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Huntington's Disease (HD)

About Huntington's Disease (HD)

Huntington’s disease (HD) is a complex neurological condition with symptoms that typically begin to develop between the ages of 30 and 50.

In around 5-10% of cases HD symptoms develop before the age of 20 - this is known as Juvenile Huntington’s disease.

HD is hereditary, meaning it impacts upon entire families over generations rather than on individuals alone. Each child of a person with HD has a 50% chance of inheriting the condition.

As HD progresses it can affect a person’s:

  • Movement (or motor skills): People with HD can suffer from repetitive involuntary movements resulting in mobility, balance and coordination problems as well as difficulties with speech and swallowing.
  • Thinking processes (or cognition): People with HD can develop a type of early onset dementia, which affects their ability to process information, make decisions, solve problems, plan and organise.
  • Mental health: People with HD can also experience a decline in mental health. Depression, anxiety, irritability, obsessive pre-occupations and apathy are amongst the most common mental health problems experienced. Psychosis may also occur.

Symptoms generally progress slowly over a long period time. Those impacted may experience gradual loss of independence and require increasing care and support. Most people with the condition will eventually require 24 hour care.

A well coordinated multi-disciplinary approach to the care and support of people living with Huntington's disease is essential.

The National Care Framework for Huntington’s Disease

The Scottish Huntington’s Association has published a National Care Framework which outlines the care and support that HD families should be entitled to receive throughout the country.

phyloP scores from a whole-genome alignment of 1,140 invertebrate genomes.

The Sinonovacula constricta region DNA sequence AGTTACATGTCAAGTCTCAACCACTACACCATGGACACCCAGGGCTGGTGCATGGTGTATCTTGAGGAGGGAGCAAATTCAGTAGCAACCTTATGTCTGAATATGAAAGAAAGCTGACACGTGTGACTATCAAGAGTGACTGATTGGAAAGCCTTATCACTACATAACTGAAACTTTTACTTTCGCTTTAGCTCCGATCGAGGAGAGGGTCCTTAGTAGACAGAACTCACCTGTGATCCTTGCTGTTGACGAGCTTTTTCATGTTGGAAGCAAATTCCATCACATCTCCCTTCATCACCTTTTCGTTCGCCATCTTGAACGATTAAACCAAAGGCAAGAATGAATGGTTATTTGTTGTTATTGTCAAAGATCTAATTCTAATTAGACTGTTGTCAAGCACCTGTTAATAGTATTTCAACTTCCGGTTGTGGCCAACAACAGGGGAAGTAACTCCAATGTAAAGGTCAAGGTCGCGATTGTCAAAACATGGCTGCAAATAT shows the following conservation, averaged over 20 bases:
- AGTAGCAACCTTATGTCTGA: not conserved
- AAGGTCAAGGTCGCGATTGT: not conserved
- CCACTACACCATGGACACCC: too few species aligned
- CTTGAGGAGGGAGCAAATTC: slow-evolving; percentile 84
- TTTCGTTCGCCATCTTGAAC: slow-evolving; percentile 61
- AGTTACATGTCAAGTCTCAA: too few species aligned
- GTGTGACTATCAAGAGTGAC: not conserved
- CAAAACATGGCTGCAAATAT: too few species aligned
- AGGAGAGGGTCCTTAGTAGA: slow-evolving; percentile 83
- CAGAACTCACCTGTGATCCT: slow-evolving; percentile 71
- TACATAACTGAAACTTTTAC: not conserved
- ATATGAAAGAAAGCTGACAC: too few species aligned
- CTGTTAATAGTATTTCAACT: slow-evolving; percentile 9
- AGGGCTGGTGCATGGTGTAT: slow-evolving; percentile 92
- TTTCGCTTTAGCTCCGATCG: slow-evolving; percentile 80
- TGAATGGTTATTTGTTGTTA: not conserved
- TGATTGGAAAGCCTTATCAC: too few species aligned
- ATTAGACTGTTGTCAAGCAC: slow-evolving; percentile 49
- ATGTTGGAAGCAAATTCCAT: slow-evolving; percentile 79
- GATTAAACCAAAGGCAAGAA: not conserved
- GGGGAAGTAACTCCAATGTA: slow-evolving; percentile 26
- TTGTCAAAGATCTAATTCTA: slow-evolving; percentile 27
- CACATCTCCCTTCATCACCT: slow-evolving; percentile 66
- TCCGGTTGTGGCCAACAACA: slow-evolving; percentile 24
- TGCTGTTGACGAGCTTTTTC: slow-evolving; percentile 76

The National Care Framework is funded and supported by the Scottish Government and backed by all parties in the Scottish Parliament. It was developed by a multi-disciplinary expert group and has been supported and endorsed by the National Advisory Committee for Neurological Conditions, NHS Boards, Health and Social Care Partnerships, professional bodies, HD family members, academics and national and international third sector partners.

The Framework seeks to ensure that the care and support provided to individuals and their families living with Huntington’s disease takes account of their specific health & social care needs throughout their experience.

The National Care Framework for HD can be viewed at

Greater Glasgow & Clyde Contact Information 

HD Specialists (contact for all enquiries or to make a referral)

Sally Woolvine (Senior HD Specialist)
Gillian Blair (HD Specialist)
Helen Maginnis (HD Specialist)
Ann Waugh (HD Specialist)

Scottish Huntington's Association - Glasgow Services

Business First, Burnbrae Road, Paisley, PA1 2FV

0141 556 4100 
[email protected]

HD Clinical Lead
Post currently vacant. Please direct all enquiries to the HD Specialist Team (above) in the first instance

Youth Service Lead
Kirsten Walker
0141 5562136
07983 724201
[email protected]

Financial Wellbeing Officer
Melissa Higgins
Financial Wellbeing Officer
07710 391621
[email protected]

We have no record of any locations offering this service.

Last Updated: 07 September 2021